1981). Therefore, it is exempt from review by the Office of Management 
and Budget as required for rules and regulations by Executive Order 
12291. Nor is a Regulatory Impact Analysis being prepared under 
Executive Order 12291 for this determination, since it is not a rule.
    In addition, this action is not a rule as defined in the Regulatory 
Flexibility Act, 5 U.S.C. sec. 601(2). Therefore, EPA has not prepared 
a supporting regulatory flexibility analysis addressing the impact of 
this action on small business entities.
    Finally, the Administrator has delegated the authority to make 
determinations regarding waivers of Federal preemption under section 
209(b) of the Act to the Assistant Administrator for Air and Radiation.

III. Warranty Amendments Within the Scope Request

    I have determined that California's amendments to its warranty 
statute and regulations as applied in the 1994 model year and beyond 
are within the scope of previous waivers of Federal preemption granted 
pursuant to section 209(b) of the Act. The substantive amendments to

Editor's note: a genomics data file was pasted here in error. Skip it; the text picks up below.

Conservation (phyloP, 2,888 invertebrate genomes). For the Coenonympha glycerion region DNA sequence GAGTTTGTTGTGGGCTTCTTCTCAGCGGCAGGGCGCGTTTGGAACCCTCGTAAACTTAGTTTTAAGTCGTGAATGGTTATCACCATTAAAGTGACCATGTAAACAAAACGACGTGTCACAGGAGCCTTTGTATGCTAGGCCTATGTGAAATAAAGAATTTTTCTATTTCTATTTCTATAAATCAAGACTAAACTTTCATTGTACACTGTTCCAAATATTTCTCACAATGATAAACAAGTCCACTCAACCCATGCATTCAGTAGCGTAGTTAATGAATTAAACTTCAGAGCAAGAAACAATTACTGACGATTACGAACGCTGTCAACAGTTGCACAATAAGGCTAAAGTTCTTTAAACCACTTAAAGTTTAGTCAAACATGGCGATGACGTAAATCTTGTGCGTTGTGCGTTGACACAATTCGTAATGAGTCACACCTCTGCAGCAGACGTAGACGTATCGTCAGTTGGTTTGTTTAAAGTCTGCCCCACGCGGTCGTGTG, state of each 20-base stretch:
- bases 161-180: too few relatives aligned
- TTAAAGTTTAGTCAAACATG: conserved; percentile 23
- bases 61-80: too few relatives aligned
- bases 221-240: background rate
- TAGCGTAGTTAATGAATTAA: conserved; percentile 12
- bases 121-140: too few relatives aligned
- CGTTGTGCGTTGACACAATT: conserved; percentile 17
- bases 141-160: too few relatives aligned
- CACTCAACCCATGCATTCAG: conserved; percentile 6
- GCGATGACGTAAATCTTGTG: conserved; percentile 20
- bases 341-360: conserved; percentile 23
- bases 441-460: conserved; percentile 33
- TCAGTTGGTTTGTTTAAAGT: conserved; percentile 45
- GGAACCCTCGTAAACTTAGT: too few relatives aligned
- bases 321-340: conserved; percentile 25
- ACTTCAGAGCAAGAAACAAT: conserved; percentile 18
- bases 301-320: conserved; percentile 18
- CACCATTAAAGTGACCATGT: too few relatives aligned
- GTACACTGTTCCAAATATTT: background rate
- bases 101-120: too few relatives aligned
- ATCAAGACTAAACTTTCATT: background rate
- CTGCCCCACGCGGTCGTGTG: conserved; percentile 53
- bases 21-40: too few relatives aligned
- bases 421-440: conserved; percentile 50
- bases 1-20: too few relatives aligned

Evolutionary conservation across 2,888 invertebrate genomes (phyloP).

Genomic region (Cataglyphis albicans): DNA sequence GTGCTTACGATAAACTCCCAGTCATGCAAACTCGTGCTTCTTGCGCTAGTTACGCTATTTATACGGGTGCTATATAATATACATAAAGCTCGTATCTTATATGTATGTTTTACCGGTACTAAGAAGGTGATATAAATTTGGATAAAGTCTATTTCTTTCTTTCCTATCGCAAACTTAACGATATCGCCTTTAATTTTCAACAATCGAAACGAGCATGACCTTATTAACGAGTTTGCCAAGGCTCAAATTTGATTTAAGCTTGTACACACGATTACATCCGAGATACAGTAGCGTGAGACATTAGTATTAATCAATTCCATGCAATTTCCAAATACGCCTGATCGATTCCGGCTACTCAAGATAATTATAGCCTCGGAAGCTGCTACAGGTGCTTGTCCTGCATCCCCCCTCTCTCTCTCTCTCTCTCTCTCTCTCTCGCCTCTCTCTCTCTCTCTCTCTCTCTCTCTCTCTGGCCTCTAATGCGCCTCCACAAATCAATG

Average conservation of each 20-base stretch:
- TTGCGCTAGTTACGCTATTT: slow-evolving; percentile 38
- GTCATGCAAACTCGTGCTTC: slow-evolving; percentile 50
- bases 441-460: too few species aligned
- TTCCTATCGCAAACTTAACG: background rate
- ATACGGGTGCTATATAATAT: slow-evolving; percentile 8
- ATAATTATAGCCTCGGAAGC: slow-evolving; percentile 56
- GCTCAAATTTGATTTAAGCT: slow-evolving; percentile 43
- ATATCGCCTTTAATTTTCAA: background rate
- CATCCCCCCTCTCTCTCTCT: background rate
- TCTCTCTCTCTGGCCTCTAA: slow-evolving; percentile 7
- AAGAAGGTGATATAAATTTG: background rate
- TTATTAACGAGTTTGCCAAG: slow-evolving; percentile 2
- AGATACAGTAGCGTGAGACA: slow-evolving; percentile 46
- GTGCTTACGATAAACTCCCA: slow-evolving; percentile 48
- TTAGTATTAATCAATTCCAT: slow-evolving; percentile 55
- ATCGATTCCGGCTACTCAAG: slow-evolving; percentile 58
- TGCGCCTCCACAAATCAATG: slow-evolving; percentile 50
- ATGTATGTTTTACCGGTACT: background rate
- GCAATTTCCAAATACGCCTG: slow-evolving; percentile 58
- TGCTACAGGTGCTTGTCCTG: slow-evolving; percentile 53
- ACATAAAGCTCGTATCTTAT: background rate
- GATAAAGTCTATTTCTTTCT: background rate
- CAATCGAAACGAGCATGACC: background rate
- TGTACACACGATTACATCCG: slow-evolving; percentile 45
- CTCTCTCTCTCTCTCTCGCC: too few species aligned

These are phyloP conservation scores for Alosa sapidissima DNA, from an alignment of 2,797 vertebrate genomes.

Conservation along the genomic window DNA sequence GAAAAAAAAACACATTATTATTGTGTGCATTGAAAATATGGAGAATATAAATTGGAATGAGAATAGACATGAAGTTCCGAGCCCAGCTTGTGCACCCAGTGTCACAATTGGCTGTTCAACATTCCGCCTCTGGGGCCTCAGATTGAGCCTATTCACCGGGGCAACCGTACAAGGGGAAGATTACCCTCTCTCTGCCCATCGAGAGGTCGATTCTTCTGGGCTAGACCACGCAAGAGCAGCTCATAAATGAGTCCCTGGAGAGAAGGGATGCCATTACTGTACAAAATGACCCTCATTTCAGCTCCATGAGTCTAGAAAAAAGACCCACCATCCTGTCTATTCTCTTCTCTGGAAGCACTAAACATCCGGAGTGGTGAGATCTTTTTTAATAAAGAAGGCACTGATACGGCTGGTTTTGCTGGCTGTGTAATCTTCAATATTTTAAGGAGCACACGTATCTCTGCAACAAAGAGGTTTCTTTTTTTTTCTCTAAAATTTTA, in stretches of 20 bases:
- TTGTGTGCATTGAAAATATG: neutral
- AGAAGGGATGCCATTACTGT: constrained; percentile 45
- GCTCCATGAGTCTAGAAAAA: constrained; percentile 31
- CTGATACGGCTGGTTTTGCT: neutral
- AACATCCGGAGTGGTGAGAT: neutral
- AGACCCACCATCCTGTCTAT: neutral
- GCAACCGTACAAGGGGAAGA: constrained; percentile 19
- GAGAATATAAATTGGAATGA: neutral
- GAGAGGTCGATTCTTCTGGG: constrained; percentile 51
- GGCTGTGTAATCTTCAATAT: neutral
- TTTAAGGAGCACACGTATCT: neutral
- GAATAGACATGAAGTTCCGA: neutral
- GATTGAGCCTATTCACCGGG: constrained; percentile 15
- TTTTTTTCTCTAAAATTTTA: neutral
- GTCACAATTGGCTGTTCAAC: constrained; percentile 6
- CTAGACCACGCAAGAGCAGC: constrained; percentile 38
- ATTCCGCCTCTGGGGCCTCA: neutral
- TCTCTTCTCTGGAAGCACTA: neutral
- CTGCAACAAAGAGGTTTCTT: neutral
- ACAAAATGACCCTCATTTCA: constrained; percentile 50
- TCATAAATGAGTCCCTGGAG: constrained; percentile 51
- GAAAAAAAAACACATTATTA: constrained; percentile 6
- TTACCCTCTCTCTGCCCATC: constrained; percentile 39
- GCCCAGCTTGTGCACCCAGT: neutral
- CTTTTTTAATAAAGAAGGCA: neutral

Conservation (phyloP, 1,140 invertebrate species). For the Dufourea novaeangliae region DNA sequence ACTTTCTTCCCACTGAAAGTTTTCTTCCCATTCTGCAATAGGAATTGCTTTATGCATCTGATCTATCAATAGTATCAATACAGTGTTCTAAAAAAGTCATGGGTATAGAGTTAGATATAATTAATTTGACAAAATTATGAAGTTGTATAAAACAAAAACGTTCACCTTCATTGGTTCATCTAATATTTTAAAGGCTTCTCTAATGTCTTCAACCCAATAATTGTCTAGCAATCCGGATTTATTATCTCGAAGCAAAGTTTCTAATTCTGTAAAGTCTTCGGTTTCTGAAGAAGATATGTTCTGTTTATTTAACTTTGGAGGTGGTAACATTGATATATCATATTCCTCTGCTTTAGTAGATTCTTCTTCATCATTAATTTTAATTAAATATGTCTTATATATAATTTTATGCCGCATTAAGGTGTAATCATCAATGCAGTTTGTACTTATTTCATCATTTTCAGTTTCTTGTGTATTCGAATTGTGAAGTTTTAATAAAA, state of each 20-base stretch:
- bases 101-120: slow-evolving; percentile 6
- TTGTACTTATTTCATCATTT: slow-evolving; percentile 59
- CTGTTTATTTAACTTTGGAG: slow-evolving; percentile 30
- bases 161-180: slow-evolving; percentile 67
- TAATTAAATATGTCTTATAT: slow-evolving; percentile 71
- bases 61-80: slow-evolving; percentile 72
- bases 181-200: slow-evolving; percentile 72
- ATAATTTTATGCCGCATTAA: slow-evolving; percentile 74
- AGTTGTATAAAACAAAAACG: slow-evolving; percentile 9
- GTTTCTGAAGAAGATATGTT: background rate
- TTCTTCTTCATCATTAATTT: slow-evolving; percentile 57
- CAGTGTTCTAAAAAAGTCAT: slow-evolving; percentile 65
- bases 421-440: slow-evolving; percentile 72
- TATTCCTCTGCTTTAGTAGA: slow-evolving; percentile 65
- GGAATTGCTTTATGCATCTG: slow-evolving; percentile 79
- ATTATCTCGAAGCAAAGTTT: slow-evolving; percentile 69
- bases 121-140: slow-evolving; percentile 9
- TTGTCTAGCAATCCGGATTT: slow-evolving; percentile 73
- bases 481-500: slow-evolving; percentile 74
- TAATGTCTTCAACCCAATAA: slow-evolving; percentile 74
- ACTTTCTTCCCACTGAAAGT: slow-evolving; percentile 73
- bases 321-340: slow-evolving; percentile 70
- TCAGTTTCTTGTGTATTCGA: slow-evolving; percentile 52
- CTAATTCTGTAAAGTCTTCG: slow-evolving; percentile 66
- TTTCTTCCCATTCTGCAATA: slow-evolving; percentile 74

the emission warranty requirements which are applicable under 
California state law to 1990 and subsequent model year passenger cars, 
light duty trucks and medium-duty vehicles require manufacturers to 
provide the following:
    (1) An emission-related ``defects warranty'' for three years or 
50,000 miles. The manufacturer must warrant that the vehicle is free 
from defects in materials and workmanship which cause the failure of a 
warranted part to be identical in all material respects to the part 
described in the application for certification. The emission-related 
parts that are defective within the period of warranty coverage must be 
repaired or replaced by the manufacturer at no cost to the vehicle 
owner. Thus it need not be shown that the defect causes the vehicle to 
exceed the applicable emission standards.
    (2) A seven year or 70,000 mile ``extended defects warranty'' for 
emission-related parts costing more than $300 to replace. Manufacturers 
are required to identify those emission-related components on the 
existing Emissions Warranty Parts List that cost the consumer over $300 
to replace as of the time of certification and to warranty those for a 
period of seven years/70,000 miles.
    (3) A ``performance warranty'' for three years or 50,000 miles, 
whichever first occurs. Manufacturers must warrant the vehicle will 
pass an inspection and maintenance (SMOG CHECK) test. If a vehicle 
fails the SMOG CHECK test the manufacturer will be liable for the cost 
of the part, labor, diagnosis, and the SMOG CHECK retest to ensure the 
vehicle passes. The manufacturer would not be liable for the failure if